Leaders need to be aware of what the author’s call differentiating competencies. Moral intelligence and emotional intelligence are two types of intelligence. The challenge to many corporate leaders is to understand these ‘soft skills’ and see the differentiating.

Daniel Goleman’s books on emotional intelligence, makes us aware of the importance of emotional skills to corporate leaders.

From his book; Focus, The Hidden Driver of  Excellence, Goleman say; ” Empathy in its many forms from simple listening to reading the paths of influence in an organization, shows up more often in leadership competence studies. Most of the competencies for high – performing leaders fall into a more visible category that builds on empathy: relationship strengths like influence and persuasion, teamwork and cooperation, and the like”.

Goleman makes us aware of the importance on managing ourselves and sensing how what we do affects others.

The authors from the book; Moral Intelligence, makes us aware of four principles they think are important and vital for sustained personal and organizational success: integrity, responsibility, compassion and forgiveness.


The foundation stones for a balanced success are honesty, character, integrity, faith, love and loyalty.   Zig Ziglar

Integrity is a key-element of a morally intelligent person, on the other hand, if we lack integrity we lack moral intelligence by definition. We are focused on doing what we know is right.

The integrity competencies include; acting consistently with principles, values, and beliefs. Telling the truth.  Standing up for what is right, and keeping promises.

Telling the truth and leading with openness and honesty in organizations, includes defining reality under challenging circumstances. “When times are tough, leaders need to tell the truth while providing people with real reasons for hope and optimism”.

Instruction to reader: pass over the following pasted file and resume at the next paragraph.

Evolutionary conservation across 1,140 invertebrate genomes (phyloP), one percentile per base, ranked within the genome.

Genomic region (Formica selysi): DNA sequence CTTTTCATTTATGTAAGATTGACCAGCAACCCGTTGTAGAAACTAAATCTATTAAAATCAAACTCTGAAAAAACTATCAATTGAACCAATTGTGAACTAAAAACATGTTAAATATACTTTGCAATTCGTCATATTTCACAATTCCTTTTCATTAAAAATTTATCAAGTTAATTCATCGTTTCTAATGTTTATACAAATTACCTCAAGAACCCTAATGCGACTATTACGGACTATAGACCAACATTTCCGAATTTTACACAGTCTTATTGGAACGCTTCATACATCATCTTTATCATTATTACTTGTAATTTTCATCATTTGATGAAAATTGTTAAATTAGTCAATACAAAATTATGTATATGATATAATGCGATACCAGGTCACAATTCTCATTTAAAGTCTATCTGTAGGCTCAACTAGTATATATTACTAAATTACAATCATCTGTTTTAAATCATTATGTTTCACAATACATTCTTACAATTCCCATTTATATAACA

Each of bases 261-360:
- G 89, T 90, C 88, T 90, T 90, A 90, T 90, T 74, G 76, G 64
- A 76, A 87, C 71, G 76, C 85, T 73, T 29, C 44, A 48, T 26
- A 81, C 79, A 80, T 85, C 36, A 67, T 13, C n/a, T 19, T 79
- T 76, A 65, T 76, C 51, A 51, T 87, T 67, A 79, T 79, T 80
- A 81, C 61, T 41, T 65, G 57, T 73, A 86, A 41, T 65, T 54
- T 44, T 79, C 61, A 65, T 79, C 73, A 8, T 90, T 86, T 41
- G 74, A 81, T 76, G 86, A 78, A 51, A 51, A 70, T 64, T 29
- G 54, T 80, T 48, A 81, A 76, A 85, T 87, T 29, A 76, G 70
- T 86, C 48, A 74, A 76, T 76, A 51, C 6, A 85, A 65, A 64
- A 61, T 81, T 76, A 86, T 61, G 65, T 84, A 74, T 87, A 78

To be open and honest includes also, performance, the painful truth and standing up for what is right, and keeping promises is of huge importance and proves that we can be trusted to do what we tell to do. Author’s;” Keeping promises usually requires assistance from a few emotional competencies – the self-awareness to recognize the inconsistency between our intentions and actions and the self-control to adopt disciplined work habits that enable us to keep our promises”.

Another important key-element in trust is to honore confidence. The privacy of others is confident and the leader has a big responsibility to keep it that way. Author’s;”When leaders betray confidences, they lose more than the respect of their work associates. They also dry up valuable sources of information because their employees and colleagues learn to withhold sensitive information from a loose-lipped leader”.


The difficulty we have in accepting responsibility for our behavior lies in the desire to avoid the pain of the consequences of that behavior.    M. Scott Peck

Responsibility includes; taking responsibility for personal choices, admitting mistakes and failures, and embracing responsibility for serving others.

Glenn Lopis, is a contributor for Forbes and writes about leadership, he say; “Leaders that are self-aware, are clear about their identity and expectations, have the backs of others and can be trusted – they are the ones we instinctively gravitate towards”.